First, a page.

Practicing Temperance by Fasting and Feasting

The Christian life goes through seasons of feasting and fasting. Easter follows Lent as a season of feasting following a season of fasting. Both seasons are meant to draw us closer to the Lord and form us more closely into His likeness. So why is it that it so often feels easier to ‘be holy’ in a season of fasting?

In part this is because we have a deficient view of temperance. We often think of temperance in respect to what it denies. It avoids sin, it sacrifices, it does without; it is simple, ascetic, poor. And all of these can certainly be true marks of temperance. But temperance affirms as much as it denies and thus the saints of God are meant practice temperance in both their fasting and feasting.

Temperance is practicing right proportion. In this it stands in stark contrast to gluttony, which is taking sinful pleasure in excessiveness. What is important to remember is that this excessiveness can play out in various ways. Wallowing in a self-righteous asceticism that denies the goodness of one’s own existence and ignores the good gifts given to us by God through His creation is as much a gluttonous activity as living solely to consume food and drink. Without temperance fasting becomes about how much I have given up and for how long; feasting becomes about seeing how much I can eat, how well I can handle my alcohol. So gluttony can lie behind anorexia just as much as it lies behind obesity.

Temperance should be practiced whether one fasts or feasts. When in a season of fasting temperance calls us to consider what the proper measure of fasting it is that should be undertaken. It does not insist on extremity to prove devotion, for that is self-righteousness, and of no benefit. In a season of feasting it beckons us to come to the banqueting table in joy, but reminds us to keep our joy rooted in the Giver of good gifts and not the things that He is giving.

Temperance cries out, “The earth is the Lord’s and the fullness therein!” It reminds us that God is our loving Father who has graciously given us all things in Christ. It reminds us that every blessing is from His hand. It teaches us that faithfulness looks like gratefully receiving our Father’s gifts of love and then treating those things with the thoughtful stewardship such magnificently ennobled things deserve. Temperance drinks wine at weddings, enjoying the fruit of God’s creation, and rejoicing in the beauty of human love; all the while remembering Christ’s blood which is true drink and that all human love is meant to show us a picture of God’s perfect love for us. In this way temperance guards us from all excessiveness.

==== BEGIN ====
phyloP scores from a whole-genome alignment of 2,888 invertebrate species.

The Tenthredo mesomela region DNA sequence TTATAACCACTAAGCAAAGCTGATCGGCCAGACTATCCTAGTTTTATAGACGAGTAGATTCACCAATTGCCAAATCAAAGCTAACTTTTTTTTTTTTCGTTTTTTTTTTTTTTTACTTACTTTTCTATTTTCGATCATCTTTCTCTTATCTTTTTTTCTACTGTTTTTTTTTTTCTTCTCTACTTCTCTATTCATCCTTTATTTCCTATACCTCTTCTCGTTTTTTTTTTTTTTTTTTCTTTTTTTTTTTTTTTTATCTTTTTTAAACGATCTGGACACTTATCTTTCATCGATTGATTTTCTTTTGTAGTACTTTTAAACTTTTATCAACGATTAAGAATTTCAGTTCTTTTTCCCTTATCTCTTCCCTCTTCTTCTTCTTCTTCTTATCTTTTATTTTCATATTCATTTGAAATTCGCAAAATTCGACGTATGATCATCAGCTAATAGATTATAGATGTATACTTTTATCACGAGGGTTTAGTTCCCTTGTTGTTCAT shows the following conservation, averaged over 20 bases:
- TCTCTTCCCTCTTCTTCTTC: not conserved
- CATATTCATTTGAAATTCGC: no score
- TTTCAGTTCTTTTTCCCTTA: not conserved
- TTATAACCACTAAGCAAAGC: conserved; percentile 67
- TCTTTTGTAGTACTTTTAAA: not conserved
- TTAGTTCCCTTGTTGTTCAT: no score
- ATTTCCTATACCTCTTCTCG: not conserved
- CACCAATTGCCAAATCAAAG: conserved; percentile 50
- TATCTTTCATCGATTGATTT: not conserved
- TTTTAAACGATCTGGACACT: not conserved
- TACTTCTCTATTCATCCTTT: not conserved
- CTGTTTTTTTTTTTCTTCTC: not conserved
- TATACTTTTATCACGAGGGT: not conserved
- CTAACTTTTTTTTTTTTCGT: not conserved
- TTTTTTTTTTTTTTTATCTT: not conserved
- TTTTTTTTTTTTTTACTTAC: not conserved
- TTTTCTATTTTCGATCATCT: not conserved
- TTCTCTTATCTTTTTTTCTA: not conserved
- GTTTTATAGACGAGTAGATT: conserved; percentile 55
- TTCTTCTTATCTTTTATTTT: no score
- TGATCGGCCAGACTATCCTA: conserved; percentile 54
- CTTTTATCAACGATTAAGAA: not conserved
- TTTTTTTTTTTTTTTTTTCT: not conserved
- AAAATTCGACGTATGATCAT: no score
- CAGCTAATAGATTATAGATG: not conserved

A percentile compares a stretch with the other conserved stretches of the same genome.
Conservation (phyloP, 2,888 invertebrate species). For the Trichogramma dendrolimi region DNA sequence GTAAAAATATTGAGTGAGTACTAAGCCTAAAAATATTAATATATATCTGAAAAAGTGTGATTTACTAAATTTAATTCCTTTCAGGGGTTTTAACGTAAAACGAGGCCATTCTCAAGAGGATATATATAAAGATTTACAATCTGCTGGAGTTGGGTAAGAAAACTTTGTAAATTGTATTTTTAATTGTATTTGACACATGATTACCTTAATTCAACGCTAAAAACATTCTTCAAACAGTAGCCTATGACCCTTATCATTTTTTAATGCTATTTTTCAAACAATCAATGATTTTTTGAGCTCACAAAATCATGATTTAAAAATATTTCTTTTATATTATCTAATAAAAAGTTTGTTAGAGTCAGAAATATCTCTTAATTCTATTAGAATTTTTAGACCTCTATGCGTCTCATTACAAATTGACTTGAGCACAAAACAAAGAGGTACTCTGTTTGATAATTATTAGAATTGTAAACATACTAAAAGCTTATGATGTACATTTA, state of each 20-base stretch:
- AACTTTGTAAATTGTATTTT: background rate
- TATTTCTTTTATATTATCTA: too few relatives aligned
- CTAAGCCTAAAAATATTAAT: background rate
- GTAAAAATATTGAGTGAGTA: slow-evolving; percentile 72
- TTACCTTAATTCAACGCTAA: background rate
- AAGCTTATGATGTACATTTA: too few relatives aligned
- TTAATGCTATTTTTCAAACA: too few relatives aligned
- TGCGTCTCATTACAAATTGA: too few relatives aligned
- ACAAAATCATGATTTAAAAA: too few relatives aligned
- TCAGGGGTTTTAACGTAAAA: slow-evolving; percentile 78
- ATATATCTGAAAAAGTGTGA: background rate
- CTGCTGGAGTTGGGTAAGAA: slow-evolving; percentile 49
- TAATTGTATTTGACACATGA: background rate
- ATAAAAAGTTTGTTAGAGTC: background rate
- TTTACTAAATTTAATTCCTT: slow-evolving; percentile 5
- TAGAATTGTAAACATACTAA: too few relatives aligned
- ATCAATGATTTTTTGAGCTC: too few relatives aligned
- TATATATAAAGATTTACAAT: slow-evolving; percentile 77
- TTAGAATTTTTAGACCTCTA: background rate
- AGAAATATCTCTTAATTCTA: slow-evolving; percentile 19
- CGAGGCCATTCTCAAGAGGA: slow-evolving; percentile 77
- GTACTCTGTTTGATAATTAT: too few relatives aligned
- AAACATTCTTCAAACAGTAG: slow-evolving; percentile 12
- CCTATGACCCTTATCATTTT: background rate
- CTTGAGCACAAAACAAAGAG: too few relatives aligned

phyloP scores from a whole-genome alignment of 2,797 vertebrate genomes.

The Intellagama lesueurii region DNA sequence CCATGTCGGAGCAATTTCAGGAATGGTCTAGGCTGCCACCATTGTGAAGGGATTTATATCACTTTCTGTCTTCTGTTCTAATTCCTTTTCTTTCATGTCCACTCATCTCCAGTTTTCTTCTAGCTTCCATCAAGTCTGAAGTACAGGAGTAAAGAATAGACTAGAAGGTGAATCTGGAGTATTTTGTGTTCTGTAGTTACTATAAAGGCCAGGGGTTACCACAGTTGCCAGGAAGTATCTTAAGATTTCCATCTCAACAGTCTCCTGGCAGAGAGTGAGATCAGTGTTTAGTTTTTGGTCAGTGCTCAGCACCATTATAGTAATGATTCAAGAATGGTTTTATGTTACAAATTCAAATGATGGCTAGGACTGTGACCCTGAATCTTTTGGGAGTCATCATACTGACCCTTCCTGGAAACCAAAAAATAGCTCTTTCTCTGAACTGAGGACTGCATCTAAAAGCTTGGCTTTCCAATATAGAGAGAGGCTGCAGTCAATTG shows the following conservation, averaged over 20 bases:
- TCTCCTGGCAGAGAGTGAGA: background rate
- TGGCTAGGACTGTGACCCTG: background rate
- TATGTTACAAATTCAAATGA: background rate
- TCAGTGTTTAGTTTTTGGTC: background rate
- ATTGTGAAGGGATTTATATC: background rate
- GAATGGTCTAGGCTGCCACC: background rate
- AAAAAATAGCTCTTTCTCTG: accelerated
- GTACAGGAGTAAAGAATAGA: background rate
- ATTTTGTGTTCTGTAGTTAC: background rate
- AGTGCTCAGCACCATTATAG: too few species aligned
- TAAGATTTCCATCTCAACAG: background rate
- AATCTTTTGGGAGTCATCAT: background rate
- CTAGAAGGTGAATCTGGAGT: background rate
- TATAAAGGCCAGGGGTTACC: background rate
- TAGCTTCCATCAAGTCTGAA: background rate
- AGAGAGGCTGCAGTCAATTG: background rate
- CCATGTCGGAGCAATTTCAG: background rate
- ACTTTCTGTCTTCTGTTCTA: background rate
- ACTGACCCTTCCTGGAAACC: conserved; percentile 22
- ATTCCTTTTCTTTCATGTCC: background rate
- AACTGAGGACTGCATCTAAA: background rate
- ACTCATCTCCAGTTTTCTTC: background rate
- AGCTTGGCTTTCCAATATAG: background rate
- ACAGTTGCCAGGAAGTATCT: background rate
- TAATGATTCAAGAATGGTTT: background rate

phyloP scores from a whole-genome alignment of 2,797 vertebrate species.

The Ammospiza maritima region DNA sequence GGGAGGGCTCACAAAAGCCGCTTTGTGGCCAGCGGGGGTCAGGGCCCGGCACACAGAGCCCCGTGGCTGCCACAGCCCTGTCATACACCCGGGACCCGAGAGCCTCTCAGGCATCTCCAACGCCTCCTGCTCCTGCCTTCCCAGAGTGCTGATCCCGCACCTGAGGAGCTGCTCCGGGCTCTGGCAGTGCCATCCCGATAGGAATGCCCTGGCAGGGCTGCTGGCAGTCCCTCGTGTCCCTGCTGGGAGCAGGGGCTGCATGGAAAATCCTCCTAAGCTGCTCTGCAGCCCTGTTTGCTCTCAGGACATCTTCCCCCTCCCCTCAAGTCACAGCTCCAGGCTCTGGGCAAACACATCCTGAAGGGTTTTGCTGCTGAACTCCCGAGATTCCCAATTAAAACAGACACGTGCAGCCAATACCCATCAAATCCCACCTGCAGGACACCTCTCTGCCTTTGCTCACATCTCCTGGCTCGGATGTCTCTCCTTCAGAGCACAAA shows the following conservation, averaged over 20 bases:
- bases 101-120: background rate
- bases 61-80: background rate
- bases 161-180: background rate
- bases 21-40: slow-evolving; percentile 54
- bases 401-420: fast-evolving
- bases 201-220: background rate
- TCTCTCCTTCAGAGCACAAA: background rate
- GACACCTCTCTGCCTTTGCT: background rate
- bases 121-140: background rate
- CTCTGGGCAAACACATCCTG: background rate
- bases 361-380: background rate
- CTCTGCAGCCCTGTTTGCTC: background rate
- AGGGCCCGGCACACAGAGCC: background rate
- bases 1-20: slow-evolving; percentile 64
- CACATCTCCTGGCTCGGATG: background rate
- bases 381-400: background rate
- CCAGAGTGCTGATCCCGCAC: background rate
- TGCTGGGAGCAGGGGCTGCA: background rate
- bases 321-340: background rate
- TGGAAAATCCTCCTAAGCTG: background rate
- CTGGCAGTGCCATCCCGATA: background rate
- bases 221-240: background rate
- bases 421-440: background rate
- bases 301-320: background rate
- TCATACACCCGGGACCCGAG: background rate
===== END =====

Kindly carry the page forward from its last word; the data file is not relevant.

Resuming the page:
We can begin practicing temperance in the most mundane things. When we sit down to meal, we can take time to carefully consider the food we are about to eat: the plants and animals that were raised, the fruitfulness of the soil, and the labor of those who tended it. We can consider our own gifts and abilities, how God has provided for us through the work of our hands and the generosity of those around us. Then we can say a heartfelt “Thank you, Lord!” as we realize anew that every breath we take, every bite we eat, every dollar we earn, indeed each and every good thing in the whole of creation is filled to the brim with God’s marvelous grace.

If we thus make it a habit of worshipping God through our eating and drinking, it will be all the more difficult for food and drink to become idols we run to for comfort instead of God. And what is more is that when practiced in this way, temperance can help us see that the ordinary goodness of this earth is imbued with a sacramental glimmer of the glory of heaven.